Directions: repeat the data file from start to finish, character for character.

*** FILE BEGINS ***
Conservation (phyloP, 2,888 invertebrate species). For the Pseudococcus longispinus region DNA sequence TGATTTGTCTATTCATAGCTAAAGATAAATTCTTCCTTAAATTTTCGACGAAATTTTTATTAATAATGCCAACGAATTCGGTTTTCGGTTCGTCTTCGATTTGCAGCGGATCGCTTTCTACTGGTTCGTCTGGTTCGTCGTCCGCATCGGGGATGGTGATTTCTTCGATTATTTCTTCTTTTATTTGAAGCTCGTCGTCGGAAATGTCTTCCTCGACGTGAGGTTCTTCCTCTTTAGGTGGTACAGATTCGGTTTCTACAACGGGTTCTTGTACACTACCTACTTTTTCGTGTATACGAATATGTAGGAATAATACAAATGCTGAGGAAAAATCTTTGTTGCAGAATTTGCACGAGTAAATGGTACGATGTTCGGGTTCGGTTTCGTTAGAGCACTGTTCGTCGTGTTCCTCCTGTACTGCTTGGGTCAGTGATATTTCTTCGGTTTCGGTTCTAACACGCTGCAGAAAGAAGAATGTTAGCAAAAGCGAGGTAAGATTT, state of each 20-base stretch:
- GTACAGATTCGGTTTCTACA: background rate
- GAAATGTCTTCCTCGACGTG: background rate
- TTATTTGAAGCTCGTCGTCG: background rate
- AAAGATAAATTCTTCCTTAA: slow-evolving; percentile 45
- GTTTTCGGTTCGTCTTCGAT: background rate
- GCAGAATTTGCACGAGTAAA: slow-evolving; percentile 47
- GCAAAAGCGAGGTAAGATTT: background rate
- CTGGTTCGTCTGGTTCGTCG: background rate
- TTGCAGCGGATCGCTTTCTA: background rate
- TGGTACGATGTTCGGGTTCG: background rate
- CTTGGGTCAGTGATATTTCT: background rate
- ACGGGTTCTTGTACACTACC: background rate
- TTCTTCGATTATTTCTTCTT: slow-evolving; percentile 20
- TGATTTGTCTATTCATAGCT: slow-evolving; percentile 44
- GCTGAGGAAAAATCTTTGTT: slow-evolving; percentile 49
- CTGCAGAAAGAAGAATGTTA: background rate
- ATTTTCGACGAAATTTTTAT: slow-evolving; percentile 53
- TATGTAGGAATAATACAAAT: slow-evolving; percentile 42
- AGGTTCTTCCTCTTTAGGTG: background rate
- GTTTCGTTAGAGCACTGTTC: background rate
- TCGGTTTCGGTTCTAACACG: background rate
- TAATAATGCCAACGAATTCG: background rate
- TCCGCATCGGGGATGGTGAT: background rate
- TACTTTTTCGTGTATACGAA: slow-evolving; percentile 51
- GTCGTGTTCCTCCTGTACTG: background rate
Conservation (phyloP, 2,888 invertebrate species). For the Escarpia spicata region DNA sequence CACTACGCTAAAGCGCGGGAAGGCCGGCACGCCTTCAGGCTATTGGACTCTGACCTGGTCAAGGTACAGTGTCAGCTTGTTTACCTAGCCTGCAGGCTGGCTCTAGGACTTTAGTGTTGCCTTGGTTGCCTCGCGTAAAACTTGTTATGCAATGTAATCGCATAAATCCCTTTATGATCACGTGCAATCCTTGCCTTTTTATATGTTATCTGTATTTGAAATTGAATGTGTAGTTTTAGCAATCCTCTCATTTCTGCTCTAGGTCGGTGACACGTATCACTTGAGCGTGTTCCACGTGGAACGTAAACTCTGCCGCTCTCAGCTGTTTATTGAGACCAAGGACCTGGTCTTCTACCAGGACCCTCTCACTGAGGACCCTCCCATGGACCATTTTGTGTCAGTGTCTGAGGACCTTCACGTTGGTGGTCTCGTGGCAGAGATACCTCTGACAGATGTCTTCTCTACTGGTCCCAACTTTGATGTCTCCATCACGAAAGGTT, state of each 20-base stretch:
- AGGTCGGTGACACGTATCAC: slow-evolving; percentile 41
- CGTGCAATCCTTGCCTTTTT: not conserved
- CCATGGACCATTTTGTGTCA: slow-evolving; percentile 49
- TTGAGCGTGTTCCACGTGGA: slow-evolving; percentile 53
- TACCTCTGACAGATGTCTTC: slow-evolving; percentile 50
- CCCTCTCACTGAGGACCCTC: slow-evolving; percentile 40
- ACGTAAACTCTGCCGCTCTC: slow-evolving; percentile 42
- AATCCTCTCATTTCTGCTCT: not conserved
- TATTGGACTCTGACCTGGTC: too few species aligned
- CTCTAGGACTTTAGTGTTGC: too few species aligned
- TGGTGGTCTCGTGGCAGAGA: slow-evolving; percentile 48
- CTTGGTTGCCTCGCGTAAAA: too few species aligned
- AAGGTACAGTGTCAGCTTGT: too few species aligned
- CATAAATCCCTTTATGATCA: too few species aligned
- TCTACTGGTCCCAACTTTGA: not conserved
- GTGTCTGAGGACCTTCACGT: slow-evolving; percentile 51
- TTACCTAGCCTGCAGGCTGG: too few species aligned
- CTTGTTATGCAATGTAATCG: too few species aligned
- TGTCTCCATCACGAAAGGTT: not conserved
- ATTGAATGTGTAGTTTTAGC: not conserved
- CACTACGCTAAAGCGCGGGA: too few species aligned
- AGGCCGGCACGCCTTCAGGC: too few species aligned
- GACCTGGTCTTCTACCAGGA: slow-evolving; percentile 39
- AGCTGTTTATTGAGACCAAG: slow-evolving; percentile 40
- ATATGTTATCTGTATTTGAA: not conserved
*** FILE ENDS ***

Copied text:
Conservation (phyloP, 2,888 invertebrate species). For the Pseudococcus longispinus region DNA sequence TGATTTGTCTATTCATAGCTAAAGATAAATTCTTCCTTAAATTTTCGACGAAATTTTTATTAATAATGCCAACGAATTCGGTTTTCGGTTCGTCTTCGATTTGCAGCGGATCGCTTTCTACTGGTTCGTCTGGTTCGTCGTCCGCATCGGGGATGGTGATTTCTTCGATTATTTCTTCTTTTATTTGAAGCTCGTCGTCGGAAATGTCTTCCTCGACGTGAGGTTCTTCCTCTTTAGGTGGTACAGATTCGGTTTCTACAACGGGTTCTTGTACACTACCTACTTTTTCGTGTATACGAATATGTAGGAATAATACAAATGCTGAGGAAAAATCTTTGTTGCAGAATTTGCACGAGTAAATGGTACGATGTTCGGGTTCGGTTTCGTTAGAGCACTGTTCGTCGTGTTCCTCCTGTACTGCTTGGGTCAGTGATATTTCTTCGGTTTCGGTTCTAACACGCTGCAGAAAGAAGAATGTTAGCAAAAGCGAGGTAAGATTT, state of each 20-base stretch:
- GTACAGATTCGGTTTCTACA: background rate
- GAAATGTCTTCCTCGACGTG: background rate
- TTATTTGAAGCTCGTCGTCG: background rate
- AAAGATAAATTCTTCCTTAA: slow-evolving; percentile 45
- GTTTTCGGTTCGTCTTCGAT: background rate
- GCAGAATTTGCACGAGTAAA: slow-evolving; percentile 47
- GCAAAAGCGAGGTAAGATTT: background rate
- CTGGTTCGTCTGGTTCGTCG: background rate
- TTGCAGCGGATCGCTTTCTA: background rate
- TGGTACGATGTTCGGGTTCG: background rate
- CTTGGGTCAGTGATATTTCT: background rate
- ACGGGTTCTTGTACACTACC: background rate
- TTCTTCGATTATTTCTTCTT: slow-evolving; percentile 20
- TGATTTGTCTATTCATAGCT: slow-evolving; percentile 44
- GCTGAGGAAAAATCTTTGTT: slow-evolving; percentile 49
- CTGCAGAAAGAAGAATGTTA: background rate
- ATTTTCGACGAAATTTTTAT: slow-evolving; percentile 53
- TATGTAGGAATAATACAAAT: slow-evolving; percentile 42
- AGGTTCTTCCTCTTTAGGTG: background rate
- GTTTCGTTAGAGCACTGTTC: background rate
- TCGGTTTCGGTTCTAACACG: background rate
- TAATAATGCCAACGAATTCG: background rate
- TCCGCATCGGGGATGGTGAT: background rate
- TACTTTTTCGTGTATACGAA: slow-evolving; percentile 51
- GTCGTGTTCCTCCTGTACTG: background rate
Conservation (phyloP, 2,888 invertebrate species). For the Escarpia spicata region DNA sequence CACTACGCTAAAGCGCGGGAAGGCCGGCACGCCTTCAGGCTATTGGACTCTGACCTGGTCAAGGTACAGTGTCAGCTTGTTTACCTAGCCTGCAGGCTGGCTCTAGGACTTTAGTGTTGCCTTGGTTGCCTCGCGTAAAACTTGTTATGCAATGTAATCGCATAAATCCCTTTATGATCACGTGCAATCCTTGCCTTTTTATATGTTATCTGTATTTGAAATTGAATGTGTAGTTTTAGCAATCCTCTCATTTCTGCTCTAGGTCGGTGACACGTATCACTTGAGCGTGTTCCACGTGGAACGTAAACTCTGCCGCTCTCAGCTGTTTATTGAGACCAAGGACCTGGTCTTCTACCAGGACCCTCTCACTGAGGACCCTCCCATGGACCATTTTGTGTCAGTGTCTGAGGACCTTCACGTTGGTGGTCTCGTGGCAGAGATACCTCTGACAGATGTCTTCTCTACTGGTCCCAACTTTGATGTCTCCATCACGAAAGGTT, state of each 20-base stretch:
- AGGTCGGTGACACGTATCAC: slow-evolving; percentile 41
- CGTGCAATCCTTGCCTTTTT: not conserved
- CCATGGACCATTTTGTGTCA: slow-evolving; percentile 49
- TTGAGCGTGTTCCACGTGGA: slow-evolving; percentile 53
- TACCTCTGACAGATGTCTTC: slow-evolving; percentile 50
- CCCTCTCACTGAGGACCCTC: slow-evolving; percentile 40
- ACGTAAACTCTGCCGCTCTC: slow-evolving; percentile 42
- AATCCTCTCATTTCTGCTCT: not conserved
- TATTGGACTCTGACCTGGTC: too few species aligned
- CTCTAGGACTTTAGTGTTGC: too few species aligned
- TGGTGGTCTCGTGGCAGAGA: slow-evolving; percentile 48
- CTTGGTTGCCTCGCGTAAAA: too few species aligned
- AAGGTACAGTGTCAGCTTGT: too few species aligned
- CATAAATCCCTTTATGATCA: too few species aligned
- TCTACTGGTCCCAACTTTGA: not conserved
- GTGTCTGAGGACCTTCACGT: slow-evolving; percentile 51
- TTACCTAGCCTGCAGGCTGG: too few species aligned
- CTTGTTATGCAATGTAATCG: too few species aligned
- TGTCTCCATCACGAAAGGTT: not conserved
- ATTGAATGTGTAGTTTTAGC: not conserved
- CACTACGCTAAAGCGCGGGA: too few species aligned
- AGGCCGGCACGCCTTCAGGC: too few species aligned
- GACCTGGTCTTCTACCAGGA: slow-evolving; percentile 39
- AGCTGTTTATTGAGACCAAG: slow-evolving; percentile 40
- ATATGTTATCTGTATTTGAA: not conserved